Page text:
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= KtIrc
Chris Smith

image:[Build status, link=]
image:[Code quality, link=]
image:[Code coverage, link=]
image:[Latest version, link=]
image:[Documentation, link=]

KtIrc is a Kotlin JVM library for connecting to and interacting with IRC servers.
It is still in an early stage of development.

== Features

.Built for Kotlin
KtIrc is written in and designed for use in Kotlin; it uses extension methods,
DSLs, sealed classes, and so on, to make it much easier to use than an
equivalent Java library.

KtIrc uses co-routines for all of its input/output which lets it deal with
IRC messages in the background while your app does other things, without
the overhead of creating a new thread per IRC client.

.Modern IRC standards
KtIrc supports many IRCv3 features such as SASL authentication, message IDs,
server timestamps, replies, reactions, account tags, and more. These features
(where server support is available) make it easier to develop bots and
clients, and enhance IRC with new user-facing functionality.

== Setup

KtIrc is published to JCenter, so adding it to a gradle build is as simple as:

repositories {

dependencies {

== Usage

Clients are created using a DSL and the `IrcClient` function. At a minimum
you must specify a server and a profile. A simple bot might look like:

val client = IrcClient {
server {
host = ""
profile {
nickname = "nick"
username = "username"
realName = "Hi there"

client.onEvent { event ->
when (event) {
is ServerReady ->
is ServerDisconnected ->
is MessageReceived ->
if (event.message == "!test")
client.reply(event, "Test successful!")


== Documentation

You can view the latest documentation for KtIrc at

== Developing KtIrc

=== Lifecycle of a message

image:docs/sequence.png[Architecture diagram]

The `LineBufferedSocket` class receives bytes from the IRC server. Whenever it
encounters a complete line (terminated by a `CR`, `LF` or `CRLF`), it passes it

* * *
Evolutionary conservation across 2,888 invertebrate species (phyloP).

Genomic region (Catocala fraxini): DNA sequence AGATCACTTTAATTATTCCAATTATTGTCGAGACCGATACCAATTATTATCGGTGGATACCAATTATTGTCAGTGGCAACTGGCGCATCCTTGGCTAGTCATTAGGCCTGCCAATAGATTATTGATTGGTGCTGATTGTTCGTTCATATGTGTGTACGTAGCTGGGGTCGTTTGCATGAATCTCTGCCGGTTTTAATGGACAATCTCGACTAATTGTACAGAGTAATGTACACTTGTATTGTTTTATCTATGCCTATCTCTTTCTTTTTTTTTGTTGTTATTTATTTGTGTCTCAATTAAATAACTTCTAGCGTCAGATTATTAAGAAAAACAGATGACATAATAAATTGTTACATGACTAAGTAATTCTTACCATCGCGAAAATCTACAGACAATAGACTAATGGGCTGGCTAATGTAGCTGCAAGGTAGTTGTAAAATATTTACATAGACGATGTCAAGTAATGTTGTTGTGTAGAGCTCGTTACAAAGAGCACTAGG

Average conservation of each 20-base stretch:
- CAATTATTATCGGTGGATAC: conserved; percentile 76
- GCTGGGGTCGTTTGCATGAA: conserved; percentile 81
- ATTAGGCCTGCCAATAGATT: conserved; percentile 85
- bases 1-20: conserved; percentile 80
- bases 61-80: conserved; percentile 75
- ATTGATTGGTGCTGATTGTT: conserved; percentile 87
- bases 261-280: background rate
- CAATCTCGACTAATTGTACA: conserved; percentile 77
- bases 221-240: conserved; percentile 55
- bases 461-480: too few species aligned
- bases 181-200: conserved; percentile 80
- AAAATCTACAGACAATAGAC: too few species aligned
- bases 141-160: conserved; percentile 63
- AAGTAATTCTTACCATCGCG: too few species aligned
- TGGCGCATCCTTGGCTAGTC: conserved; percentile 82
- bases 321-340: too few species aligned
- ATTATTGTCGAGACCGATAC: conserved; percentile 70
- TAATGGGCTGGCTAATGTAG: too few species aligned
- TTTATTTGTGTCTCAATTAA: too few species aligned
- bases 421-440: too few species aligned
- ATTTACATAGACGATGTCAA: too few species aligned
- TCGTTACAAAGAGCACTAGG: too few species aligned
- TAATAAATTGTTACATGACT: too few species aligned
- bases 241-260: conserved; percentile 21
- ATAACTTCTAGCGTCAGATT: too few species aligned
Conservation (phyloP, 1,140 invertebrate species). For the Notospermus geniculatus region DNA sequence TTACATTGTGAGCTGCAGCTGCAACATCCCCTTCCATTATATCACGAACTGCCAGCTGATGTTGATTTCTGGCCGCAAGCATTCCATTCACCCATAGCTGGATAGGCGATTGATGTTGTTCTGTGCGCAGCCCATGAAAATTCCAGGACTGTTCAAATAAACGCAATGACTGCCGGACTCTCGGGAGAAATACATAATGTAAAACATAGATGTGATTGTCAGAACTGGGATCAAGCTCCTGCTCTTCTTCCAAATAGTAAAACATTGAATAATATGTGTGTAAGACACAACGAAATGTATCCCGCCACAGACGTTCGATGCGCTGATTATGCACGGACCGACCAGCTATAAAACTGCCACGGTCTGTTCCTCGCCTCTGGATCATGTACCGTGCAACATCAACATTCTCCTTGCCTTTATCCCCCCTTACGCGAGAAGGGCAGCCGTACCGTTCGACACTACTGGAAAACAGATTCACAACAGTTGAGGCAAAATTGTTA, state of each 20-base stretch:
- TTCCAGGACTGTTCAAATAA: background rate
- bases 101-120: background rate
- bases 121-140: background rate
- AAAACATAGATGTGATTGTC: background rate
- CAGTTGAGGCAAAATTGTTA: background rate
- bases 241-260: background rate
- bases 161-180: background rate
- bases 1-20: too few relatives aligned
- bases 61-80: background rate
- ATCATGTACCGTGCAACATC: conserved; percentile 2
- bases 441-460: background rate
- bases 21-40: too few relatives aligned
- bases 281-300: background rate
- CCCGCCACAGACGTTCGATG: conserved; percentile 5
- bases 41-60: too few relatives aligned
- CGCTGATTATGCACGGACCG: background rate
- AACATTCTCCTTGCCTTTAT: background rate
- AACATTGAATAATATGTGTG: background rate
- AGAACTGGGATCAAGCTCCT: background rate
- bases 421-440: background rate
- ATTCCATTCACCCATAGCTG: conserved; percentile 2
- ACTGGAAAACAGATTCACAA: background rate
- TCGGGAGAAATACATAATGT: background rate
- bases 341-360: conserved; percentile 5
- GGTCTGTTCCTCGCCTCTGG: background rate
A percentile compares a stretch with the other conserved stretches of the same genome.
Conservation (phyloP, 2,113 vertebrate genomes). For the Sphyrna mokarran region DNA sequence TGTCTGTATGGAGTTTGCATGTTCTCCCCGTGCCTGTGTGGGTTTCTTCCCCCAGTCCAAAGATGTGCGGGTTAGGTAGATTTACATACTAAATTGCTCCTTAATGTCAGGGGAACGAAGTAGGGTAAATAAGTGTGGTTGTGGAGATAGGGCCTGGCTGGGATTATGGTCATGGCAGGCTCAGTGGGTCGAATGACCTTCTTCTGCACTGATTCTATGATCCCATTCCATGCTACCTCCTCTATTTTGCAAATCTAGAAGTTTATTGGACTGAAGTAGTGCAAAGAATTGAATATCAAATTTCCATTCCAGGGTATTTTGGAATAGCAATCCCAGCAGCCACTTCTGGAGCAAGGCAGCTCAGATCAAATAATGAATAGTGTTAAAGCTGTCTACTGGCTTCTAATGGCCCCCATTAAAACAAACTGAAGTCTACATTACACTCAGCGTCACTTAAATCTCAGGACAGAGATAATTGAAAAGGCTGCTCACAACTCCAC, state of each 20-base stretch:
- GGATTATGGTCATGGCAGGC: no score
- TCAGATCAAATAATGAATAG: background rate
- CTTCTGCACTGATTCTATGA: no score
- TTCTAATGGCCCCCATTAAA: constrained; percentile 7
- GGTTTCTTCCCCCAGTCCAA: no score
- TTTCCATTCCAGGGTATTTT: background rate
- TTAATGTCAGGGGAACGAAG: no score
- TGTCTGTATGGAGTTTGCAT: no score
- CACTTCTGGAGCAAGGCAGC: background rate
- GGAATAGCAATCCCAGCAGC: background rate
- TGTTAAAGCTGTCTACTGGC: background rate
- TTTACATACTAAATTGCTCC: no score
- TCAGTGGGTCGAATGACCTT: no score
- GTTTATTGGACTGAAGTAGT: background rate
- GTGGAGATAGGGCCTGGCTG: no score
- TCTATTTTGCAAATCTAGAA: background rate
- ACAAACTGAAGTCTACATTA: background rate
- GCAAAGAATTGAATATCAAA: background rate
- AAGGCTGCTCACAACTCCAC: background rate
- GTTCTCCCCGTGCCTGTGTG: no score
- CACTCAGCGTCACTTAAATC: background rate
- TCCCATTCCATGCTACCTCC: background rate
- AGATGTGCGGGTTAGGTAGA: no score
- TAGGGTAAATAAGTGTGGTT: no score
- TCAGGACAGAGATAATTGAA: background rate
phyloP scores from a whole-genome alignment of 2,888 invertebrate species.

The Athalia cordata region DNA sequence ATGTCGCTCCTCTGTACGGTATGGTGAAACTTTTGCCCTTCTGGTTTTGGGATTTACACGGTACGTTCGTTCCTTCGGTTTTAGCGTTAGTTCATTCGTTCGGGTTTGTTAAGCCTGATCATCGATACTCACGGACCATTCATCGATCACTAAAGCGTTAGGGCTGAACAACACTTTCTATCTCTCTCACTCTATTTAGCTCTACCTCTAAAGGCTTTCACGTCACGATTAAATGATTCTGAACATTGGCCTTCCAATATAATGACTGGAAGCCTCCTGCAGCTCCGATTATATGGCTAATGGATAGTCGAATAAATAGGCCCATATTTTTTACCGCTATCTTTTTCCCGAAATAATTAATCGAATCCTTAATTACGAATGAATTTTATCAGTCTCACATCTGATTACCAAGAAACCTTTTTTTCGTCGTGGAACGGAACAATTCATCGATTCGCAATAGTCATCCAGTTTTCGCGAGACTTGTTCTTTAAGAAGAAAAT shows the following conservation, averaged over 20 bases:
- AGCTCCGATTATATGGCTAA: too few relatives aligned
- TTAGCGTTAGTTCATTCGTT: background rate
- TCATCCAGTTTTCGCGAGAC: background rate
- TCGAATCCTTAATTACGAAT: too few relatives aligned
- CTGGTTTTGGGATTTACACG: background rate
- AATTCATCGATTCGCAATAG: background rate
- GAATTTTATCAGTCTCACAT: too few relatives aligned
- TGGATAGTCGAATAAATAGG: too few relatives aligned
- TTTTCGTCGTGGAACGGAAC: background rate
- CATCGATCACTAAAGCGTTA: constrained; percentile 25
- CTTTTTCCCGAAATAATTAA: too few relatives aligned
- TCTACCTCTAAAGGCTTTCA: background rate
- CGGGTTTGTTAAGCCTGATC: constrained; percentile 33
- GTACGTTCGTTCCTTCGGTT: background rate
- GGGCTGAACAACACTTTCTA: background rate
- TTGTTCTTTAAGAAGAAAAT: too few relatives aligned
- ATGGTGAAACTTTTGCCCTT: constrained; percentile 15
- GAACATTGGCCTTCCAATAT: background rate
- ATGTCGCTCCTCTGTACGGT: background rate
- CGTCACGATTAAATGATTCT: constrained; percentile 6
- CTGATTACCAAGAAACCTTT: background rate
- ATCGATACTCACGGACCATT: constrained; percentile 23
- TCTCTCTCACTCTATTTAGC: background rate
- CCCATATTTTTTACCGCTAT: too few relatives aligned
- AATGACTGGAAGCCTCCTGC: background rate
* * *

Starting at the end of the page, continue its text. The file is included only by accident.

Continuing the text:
to the `IrcClient` as a `ByteArray`. The `MessageParser` breaks up the line
into its component parts (tags, prefixes, commands, and parameters) and returns
them as an `IrcMessage`.

The `IrcMessage` is given to the `MessageHandler`, which tries to find a
processor that can handle the command in the message. The processor's job is
to convert the message into an `IrcEvent` subclass. Processors do not get
given any contextual information or state, their job is simply to convert
the message as received into an event.

The events are returned to the `MessageHandler` which then passes them on
to all registered event handlers. The job of the event handlers is twofold:
firstly, use the events to update the state of KtIrc (for example, after
receiving a `JOIN` message, the `ChannelStateHandler` will add the user
to the list of users in the channel, while the `UserStateHandler` may update
the user's hostname if we hadn't previously seen it). Secondly, the event
handlers may themselves raise events. This is useful for higher-order
events such as `ServerReady` that depend on a variety of factors and

Handlers themselves may not keep state, as they will be shared across
multiple instances of `IrcClient` and won't be reset on reconnection.
State is instead stored in the various `*State` properties of the
`IrcClient` such as `serverState` and `channelState`. Fields that
should not be exposed to users of KtIrc can be placed in these
public state objects but marked as `internal`.

All the generated events (from processors or from event handlers) are
passed to the `IrcClient`, which in turn passes them to the library
user via the delegates passed to the `onEvent` method.

=== Contributing

Contributing is welcomed and encouraged! Please try to add unit tests for new features,
and maintain a code style consistent with the existing code.

=== Licence

The code in this repository is released under the MIT licence. See the
link:LICENCE.adoc[LICENCE] file for more info.